Preliminary data for November shows that US crude oil imports increased to an average of 7.4 mb/d, up by 173 tb/d from the previous month and 60 tb/d from one year ago. On a y-t-d basis, imports were down in November by 52 tb/d.
US monthly product imports declined in November by 73 tb/d or 4% to average 1.6 mb/d. In an annual comparison, they declined by 80 tb/d.
Meanwhile, US product exports in November reached a total of 3.9 mb/d, up by 56 tb/d from a month ago. Annually, product exports were higher by 100 tb/d or 3%.
As a result, US total net imports were higher by 86 tb/d than the previous month to average 4.6 mb/d, though showing a drop of 71 tb/d from the year before.
In September, the first and second lead suppliers to the US maintained the same order as seen the previous month, with Canada holding its top position, accounting for 45% of total US crude imports, though monthly volumes dropped by 126 tb/d from the previous month. Saudi Arabia kept its spot as second-largest supplier to the US in September, though its exports also declined in September from the previous month by 143 tb/d or 14%. Venezuela came in as the third-top supplier, accounting for 11% of total US crude imports with a drop from a month before by 23 tb/d or 3%.
Crude imports from OPEC Member Countries rose in September from one month earlier by 98 tb/d or 4%, accounting for 36% of total US crude imports. US product imports from OPEC Member Countries in September were almost stable from the previous month, up by a slight 6 tb/d or 2%. Canada and Russia maintained their positions as first and second product suppliers to the US, accounting for 24% and 16%, respectively, though exports from both countries were slightly lower in September. The United Kingdom was the third-top US supplier, increasing exports by 41 tb/d or 29% from the previous month.
US crude imports by region were broken down as follows in September: those from North America topped the chart with an average of 3.3 mb/d, followed by Latin America and the Middle East, which came in as second- and third-top regions with 2.2 mb/d and 1.3 mb/d, respectively. Imports from North America were higher than the same month a year ago, while imports from Latin America and the Middle East were lower annually.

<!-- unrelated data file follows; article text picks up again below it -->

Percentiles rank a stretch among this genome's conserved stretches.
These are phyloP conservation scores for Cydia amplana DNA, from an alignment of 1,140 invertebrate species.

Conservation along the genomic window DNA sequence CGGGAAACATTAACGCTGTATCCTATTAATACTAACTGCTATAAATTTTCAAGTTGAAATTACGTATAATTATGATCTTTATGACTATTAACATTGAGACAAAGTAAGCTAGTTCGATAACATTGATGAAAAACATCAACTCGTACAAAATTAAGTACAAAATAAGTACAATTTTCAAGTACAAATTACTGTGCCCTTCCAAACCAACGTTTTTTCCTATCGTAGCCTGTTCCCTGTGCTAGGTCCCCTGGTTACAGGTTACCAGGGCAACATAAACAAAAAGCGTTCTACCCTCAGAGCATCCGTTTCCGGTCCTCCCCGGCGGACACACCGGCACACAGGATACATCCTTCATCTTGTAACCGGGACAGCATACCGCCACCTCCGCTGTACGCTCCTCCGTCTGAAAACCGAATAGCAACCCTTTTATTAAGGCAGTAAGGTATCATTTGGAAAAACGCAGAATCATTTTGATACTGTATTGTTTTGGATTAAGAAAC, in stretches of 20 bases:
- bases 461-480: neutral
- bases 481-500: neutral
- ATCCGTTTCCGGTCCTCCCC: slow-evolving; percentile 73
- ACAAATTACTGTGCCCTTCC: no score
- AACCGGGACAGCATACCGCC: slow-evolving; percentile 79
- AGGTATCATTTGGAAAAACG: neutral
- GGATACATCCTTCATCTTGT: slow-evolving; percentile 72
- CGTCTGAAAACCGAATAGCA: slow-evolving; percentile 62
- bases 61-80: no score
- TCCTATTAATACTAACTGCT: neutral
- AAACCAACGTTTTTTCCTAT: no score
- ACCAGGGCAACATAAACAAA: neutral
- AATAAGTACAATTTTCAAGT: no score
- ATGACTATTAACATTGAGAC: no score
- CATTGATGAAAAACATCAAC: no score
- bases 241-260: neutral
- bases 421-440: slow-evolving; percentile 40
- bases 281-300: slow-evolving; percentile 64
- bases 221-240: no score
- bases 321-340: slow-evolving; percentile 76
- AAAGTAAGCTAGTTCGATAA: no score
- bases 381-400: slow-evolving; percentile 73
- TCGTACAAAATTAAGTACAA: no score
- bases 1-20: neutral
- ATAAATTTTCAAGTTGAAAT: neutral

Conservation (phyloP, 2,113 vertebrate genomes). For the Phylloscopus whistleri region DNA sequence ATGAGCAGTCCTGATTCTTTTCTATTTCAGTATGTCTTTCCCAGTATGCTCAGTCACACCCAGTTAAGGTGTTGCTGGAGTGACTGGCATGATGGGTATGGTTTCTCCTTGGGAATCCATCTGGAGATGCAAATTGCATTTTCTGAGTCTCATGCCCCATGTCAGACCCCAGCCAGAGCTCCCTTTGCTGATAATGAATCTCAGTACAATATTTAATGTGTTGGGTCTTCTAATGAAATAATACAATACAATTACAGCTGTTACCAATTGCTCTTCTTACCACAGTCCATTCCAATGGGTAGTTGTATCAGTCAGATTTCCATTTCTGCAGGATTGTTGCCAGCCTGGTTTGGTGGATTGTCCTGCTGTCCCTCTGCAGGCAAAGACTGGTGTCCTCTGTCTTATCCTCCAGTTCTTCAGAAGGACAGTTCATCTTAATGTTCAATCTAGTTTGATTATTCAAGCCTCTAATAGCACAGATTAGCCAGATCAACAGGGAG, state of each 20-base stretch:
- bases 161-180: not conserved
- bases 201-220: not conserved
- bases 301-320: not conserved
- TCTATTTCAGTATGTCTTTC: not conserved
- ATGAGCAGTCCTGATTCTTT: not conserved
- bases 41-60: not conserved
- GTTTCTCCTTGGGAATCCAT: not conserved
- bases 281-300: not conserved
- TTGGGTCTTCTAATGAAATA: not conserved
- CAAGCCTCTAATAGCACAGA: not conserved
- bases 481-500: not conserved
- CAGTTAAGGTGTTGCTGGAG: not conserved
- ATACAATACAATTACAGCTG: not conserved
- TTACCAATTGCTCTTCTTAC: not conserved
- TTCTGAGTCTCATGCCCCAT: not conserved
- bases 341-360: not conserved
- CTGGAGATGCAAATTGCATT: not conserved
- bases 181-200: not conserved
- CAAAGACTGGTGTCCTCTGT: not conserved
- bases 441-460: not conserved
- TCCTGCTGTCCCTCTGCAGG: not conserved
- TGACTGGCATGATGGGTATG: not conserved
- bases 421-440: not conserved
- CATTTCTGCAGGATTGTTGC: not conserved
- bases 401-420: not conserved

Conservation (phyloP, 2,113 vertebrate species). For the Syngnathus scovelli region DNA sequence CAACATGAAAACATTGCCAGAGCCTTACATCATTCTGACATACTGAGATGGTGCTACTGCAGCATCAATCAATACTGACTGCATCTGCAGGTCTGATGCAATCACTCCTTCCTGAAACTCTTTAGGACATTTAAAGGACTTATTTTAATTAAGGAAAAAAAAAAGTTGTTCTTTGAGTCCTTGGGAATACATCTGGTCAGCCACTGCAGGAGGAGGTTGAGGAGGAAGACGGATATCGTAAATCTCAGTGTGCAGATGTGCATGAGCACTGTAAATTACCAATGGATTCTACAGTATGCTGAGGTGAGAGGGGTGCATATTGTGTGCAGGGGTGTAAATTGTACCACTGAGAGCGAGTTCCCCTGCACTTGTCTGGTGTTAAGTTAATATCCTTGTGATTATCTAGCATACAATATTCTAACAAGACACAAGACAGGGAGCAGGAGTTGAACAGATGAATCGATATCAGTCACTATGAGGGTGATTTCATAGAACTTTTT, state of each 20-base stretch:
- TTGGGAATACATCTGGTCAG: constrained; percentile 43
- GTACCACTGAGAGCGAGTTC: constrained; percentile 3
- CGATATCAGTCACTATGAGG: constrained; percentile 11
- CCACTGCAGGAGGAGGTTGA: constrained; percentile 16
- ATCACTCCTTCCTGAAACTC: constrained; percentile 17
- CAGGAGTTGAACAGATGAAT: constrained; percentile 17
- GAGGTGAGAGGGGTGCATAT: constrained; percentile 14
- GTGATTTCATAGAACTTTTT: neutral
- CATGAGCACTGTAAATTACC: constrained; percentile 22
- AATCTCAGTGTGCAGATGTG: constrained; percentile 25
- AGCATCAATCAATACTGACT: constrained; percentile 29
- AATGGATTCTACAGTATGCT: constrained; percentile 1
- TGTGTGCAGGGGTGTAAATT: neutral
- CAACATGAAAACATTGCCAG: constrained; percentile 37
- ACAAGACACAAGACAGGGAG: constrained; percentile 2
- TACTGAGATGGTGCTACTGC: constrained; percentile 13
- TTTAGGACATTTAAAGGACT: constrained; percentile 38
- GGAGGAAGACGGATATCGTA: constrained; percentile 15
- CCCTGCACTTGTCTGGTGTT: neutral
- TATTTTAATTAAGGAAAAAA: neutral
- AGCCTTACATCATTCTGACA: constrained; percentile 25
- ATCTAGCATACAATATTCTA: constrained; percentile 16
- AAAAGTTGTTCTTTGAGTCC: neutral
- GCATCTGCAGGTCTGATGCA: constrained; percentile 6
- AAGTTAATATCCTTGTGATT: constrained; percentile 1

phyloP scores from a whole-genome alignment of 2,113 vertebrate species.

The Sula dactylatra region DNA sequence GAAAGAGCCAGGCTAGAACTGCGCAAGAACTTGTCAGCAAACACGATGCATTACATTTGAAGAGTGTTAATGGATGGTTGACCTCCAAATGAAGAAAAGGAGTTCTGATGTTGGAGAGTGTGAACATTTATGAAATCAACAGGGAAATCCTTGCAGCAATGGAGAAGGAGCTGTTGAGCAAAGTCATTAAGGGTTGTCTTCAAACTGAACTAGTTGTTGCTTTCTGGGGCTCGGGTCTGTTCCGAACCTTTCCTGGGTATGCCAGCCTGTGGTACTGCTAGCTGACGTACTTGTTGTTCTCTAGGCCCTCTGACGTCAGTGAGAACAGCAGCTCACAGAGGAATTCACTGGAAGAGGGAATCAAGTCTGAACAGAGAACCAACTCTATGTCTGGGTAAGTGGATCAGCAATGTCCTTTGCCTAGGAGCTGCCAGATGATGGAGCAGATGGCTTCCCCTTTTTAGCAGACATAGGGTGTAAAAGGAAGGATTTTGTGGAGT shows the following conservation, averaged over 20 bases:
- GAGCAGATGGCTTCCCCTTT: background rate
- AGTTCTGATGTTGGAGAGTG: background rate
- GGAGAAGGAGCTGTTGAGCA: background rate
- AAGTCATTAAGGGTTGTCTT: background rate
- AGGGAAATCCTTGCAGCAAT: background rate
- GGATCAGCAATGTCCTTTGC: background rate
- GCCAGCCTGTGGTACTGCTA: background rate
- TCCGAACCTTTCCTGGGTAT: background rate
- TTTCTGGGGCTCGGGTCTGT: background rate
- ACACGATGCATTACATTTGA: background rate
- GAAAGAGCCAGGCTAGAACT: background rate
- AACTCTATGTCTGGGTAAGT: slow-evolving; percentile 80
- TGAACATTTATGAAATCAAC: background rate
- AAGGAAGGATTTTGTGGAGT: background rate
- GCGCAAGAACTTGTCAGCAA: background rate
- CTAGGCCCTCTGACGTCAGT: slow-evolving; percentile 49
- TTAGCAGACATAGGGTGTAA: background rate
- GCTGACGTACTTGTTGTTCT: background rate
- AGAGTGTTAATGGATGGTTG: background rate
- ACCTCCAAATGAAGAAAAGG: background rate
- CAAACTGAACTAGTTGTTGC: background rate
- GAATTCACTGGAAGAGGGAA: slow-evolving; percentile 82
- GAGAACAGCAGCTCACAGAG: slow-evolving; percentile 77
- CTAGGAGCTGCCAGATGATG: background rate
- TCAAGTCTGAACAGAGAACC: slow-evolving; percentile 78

Regarding crude imports by PADD: the highest imports to the East Coast in PADD 1 were sourced from North America at 195 tb/d, followed by Africa, which averaged 192 tb/d. Crude imports from Africa were higher in September by 47 tb/d or 32% m-o-m, while those from North America dropped by 86 tb/d. Imports from PADD 2 were also mainly sourced from North America, averaging 2.1 mb/d, though this figure is lower than the previous month’s number of 112 tb/d. The Middle East only exported 38 tb/d to PADD 2 in September. PADD 3 mainly sourced its imports from Latin America, followed by the Middle East and North America. Imports to PADD 3 were down from Latin America and OECD Europe. As seen before, PADD 4 continued to import only from North America, averaging 280 tb/d in September, down by 41 tb/d from the month before. In PADD 5, imports to the West Coast increased from the Middle East and West Africa over the previous month, while imports from other regions declined from the month before.